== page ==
KAU It’s certainly all about the mortgage market in our experience. We go through investor meetings in which China isn’t mentioned at all.

ZILELI I actually think things are changing. Our experience was the same as that just mentioned – China had gone away completely from investor agendas. But we were in Europe in June, and there were questions specifically about the China-US trade war, tariffs and potential impacts on Australia.

“I think we are facing a much bigger challenge in the next couple of years, because of the sheer volume of liquidity that is going to be drained from the system.”


Davison What are global investors asking about the royal commission?

BISCHOFF They want to understand how it will affect the underlying quality of our credit and whether there are potential tail-risk scenarios that could affect them as credit investors. They want to understand the degree of government intervention they can expect and how it will affect their investment decisions.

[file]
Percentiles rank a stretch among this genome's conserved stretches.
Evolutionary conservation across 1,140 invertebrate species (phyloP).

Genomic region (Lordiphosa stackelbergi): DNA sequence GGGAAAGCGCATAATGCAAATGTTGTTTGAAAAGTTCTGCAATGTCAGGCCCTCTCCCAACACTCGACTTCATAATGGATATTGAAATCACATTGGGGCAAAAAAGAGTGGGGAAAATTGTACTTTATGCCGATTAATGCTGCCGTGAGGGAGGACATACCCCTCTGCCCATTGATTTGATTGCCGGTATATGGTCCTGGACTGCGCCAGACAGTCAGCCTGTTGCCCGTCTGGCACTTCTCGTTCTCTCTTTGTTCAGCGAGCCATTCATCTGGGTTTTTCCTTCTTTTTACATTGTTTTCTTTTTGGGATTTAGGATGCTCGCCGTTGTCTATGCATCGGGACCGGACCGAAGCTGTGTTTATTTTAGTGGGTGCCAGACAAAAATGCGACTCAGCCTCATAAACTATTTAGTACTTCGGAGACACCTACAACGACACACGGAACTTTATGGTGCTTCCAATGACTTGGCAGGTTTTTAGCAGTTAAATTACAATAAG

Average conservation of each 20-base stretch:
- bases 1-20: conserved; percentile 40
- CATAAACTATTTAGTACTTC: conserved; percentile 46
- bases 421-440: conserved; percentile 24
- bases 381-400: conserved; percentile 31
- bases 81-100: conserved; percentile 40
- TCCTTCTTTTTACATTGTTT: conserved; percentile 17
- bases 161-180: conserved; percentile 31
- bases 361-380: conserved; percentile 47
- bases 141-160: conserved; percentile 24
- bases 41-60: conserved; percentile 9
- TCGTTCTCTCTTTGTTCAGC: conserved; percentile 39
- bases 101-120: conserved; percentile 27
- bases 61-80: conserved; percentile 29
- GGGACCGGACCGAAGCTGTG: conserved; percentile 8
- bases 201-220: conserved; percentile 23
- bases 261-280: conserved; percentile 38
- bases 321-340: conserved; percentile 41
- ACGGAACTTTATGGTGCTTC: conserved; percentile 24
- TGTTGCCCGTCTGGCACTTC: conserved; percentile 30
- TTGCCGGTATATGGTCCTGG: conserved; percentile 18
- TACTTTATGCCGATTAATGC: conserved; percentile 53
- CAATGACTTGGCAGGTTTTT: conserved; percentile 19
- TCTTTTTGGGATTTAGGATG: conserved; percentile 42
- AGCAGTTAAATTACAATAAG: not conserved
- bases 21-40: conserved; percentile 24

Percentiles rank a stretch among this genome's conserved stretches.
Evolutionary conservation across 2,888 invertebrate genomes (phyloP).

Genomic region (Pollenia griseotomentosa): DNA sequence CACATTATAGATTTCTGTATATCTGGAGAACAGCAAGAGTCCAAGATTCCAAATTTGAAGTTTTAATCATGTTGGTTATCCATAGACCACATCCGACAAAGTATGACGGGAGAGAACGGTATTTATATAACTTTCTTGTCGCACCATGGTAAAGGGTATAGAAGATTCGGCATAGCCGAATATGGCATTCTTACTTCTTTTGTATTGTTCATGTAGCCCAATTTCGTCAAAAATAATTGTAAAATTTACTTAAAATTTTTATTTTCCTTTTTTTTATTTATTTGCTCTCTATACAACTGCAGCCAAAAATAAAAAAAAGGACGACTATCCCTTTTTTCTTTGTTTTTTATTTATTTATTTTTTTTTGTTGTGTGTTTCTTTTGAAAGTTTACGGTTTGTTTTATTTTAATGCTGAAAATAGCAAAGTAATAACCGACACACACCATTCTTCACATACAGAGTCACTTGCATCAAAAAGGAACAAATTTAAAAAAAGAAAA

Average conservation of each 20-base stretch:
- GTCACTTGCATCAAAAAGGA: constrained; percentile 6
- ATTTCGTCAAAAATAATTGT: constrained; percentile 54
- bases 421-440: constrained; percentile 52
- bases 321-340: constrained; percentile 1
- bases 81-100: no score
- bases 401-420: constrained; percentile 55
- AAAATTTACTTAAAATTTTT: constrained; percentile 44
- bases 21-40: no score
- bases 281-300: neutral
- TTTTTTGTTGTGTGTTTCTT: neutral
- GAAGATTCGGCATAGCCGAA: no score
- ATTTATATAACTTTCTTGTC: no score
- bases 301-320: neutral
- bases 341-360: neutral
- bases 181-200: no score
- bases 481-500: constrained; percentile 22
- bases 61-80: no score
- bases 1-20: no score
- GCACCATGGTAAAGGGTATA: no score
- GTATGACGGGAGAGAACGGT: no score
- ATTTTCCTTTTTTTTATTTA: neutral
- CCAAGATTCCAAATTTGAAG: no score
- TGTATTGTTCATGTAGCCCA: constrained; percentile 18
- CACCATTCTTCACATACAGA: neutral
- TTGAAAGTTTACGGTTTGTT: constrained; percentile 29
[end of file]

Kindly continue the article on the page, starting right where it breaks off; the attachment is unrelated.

To be fair, it’s hard for us to give a definitive response to these questions – other than to say, at a very high level, that it would be naïve to assume there will be less regulation in future than there is today. How that will affect credit is unknown at this stage.

ROBB Investors are, quite rightly, asking a lot of questions. But for the most part they are also taking a wait-and-see approach. There is a long way to go in this process: the commission needs to review all the evidence and make recommendations, then the government has to decide how to respond to those recommendations.

ZILELI We were asked about the royal commission in most of the investor meetings we had in Europe. They are expecting some changes and they want to know what they will be – which we don’t know. My suspicion is that investors are concerned about some of the cases they will have seen offshore, with large fines coming out of reviews into bank conduct.

KAU That’s exactly what I was going to say. Without being flippant, this is nothing compared with what investors will have seen offshore.